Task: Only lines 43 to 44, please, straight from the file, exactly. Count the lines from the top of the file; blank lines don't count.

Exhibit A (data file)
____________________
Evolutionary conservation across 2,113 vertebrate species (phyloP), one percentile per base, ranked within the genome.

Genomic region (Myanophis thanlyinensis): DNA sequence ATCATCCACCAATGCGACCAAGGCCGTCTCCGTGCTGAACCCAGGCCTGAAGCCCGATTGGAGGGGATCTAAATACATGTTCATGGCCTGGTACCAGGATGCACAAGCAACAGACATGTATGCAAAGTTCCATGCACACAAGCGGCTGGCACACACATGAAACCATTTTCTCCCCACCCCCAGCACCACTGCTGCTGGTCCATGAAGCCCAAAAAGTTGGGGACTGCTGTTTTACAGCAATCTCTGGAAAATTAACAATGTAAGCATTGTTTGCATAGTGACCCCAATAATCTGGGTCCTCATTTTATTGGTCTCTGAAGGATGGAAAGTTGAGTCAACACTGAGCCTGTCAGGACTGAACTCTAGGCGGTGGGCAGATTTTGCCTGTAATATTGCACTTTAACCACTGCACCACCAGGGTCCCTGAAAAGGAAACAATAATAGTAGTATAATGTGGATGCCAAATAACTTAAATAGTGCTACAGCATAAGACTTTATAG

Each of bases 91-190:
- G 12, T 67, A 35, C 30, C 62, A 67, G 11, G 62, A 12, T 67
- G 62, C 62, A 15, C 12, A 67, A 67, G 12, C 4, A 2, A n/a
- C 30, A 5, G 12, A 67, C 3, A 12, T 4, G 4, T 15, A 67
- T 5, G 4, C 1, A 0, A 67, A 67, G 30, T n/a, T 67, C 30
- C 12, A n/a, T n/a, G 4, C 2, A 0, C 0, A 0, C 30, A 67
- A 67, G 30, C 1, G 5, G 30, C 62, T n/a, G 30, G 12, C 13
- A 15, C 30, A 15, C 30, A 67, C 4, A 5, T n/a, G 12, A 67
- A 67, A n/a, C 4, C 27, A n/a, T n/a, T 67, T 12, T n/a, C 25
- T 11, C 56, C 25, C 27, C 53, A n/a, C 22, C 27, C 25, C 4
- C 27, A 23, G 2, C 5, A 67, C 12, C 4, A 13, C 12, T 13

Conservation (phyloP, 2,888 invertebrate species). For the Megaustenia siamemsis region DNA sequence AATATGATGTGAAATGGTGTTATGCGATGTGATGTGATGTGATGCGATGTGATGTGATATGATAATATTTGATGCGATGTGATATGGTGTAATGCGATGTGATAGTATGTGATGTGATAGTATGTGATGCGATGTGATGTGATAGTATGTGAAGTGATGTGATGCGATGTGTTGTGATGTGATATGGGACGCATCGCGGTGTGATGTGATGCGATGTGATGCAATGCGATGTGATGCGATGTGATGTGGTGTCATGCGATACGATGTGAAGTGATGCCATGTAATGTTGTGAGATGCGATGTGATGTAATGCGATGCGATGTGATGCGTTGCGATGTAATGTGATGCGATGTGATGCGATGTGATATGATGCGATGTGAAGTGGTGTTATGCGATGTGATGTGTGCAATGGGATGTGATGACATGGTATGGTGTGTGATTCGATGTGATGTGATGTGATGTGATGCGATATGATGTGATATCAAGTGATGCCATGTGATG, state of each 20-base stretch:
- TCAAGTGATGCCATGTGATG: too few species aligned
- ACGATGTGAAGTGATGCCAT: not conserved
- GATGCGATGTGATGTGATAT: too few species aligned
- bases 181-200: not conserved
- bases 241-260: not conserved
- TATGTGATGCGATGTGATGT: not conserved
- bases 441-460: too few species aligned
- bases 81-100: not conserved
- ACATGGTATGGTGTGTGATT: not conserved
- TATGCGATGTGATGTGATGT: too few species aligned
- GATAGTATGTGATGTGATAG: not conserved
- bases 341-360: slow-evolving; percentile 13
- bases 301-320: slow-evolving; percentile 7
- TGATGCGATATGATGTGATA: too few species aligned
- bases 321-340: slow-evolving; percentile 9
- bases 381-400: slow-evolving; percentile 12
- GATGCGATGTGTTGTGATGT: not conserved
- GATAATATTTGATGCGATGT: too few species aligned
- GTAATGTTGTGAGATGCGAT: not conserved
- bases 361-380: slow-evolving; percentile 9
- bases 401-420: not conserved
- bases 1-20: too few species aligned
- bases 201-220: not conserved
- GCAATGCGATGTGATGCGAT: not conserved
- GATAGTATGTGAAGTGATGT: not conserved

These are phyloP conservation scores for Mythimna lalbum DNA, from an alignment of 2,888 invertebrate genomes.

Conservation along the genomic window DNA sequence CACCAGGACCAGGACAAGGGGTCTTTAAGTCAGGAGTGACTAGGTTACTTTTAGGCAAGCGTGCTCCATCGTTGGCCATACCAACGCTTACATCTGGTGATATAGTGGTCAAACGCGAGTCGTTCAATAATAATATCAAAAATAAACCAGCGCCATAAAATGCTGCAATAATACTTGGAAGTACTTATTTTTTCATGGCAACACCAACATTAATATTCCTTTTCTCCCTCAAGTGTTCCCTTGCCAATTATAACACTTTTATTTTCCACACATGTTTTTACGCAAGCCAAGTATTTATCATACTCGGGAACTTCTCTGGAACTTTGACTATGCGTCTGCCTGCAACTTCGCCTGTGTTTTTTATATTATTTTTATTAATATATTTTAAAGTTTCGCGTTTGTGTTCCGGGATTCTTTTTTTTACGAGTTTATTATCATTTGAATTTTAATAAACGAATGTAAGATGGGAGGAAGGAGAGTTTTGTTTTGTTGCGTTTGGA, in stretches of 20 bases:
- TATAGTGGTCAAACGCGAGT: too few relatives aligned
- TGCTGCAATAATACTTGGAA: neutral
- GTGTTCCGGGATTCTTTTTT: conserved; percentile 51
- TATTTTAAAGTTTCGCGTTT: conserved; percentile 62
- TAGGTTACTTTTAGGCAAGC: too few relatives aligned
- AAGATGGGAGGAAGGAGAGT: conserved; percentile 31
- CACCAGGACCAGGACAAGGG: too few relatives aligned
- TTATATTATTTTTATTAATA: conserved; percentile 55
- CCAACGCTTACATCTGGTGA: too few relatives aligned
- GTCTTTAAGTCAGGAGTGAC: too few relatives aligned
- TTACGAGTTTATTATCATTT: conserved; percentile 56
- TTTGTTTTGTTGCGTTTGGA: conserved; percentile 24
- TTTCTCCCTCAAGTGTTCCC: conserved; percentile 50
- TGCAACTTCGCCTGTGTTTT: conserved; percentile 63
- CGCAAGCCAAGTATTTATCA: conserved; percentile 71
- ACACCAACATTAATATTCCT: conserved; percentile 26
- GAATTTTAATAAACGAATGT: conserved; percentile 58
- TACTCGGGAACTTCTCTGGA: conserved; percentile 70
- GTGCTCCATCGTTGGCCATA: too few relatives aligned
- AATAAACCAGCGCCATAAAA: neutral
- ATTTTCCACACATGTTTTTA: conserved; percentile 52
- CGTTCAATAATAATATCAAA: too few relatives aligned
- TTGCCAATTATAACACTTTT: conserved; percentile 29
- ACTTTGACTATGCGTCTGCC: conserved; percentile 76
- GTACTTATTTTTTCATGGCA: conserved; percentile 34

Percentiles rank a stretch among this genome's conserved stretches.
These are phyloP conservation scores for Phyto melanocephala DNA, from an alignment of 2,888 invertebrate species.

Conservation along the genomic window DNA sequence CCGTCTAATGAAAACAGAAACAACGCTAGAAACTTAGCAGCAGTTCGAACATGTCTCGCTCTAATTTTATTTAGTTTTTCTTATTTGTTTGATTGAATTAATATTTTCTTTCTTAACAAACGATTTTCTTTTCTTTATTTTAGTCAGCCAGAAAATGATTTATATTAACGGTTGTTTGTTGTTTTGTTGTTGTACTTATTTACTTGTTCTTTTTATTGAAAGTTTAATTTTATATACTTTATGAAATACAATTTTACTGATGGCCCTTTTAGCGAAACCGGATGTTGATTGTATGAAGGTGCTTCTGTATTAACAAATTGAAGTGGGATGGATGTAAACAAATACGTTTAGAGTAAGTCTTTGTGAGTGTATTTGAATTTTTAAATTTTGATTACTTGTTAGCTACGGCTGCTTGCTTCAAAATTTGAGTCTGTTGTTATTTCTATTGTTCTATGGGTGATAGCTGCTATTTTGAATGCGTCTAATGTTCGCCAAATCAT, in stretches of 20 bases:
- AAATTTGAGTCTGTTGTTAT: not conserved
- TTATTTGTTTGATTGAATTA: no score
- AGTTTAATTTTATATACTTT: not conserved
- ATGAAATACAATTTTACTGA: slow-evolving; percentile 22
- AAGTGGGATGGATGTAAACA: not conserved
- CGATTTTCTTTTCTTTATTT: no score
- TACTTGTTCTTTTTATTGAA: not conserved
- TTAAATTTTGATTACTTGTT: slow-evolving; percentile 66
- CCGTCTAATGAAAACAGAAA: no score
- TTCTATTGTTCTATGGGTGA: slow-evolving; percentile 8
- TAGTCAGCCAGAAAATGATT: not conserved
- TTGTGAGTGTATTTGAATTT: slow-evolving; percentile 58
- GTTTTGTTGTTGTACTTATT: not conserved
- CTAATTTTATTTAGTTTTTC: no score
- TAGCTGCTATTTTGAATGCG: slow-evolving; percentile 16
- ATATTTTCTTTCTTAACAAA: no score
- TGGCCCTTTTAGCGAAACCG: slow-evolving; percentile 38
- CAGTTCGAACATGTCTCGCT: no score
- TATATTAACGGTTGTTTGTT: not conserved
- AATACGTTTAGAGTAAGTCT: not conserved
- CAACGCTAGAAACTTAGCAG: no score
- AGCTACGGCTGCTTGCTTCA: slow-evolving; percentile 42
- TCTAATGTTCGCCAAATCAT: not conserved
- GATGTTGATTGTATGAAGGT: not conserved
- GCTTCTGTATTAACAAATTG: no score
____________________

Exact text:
- TGCTGCAATAATACTTGGAA: neutral
- GTGTTCCGGGATTCTTTTTT: conserved; percentile 51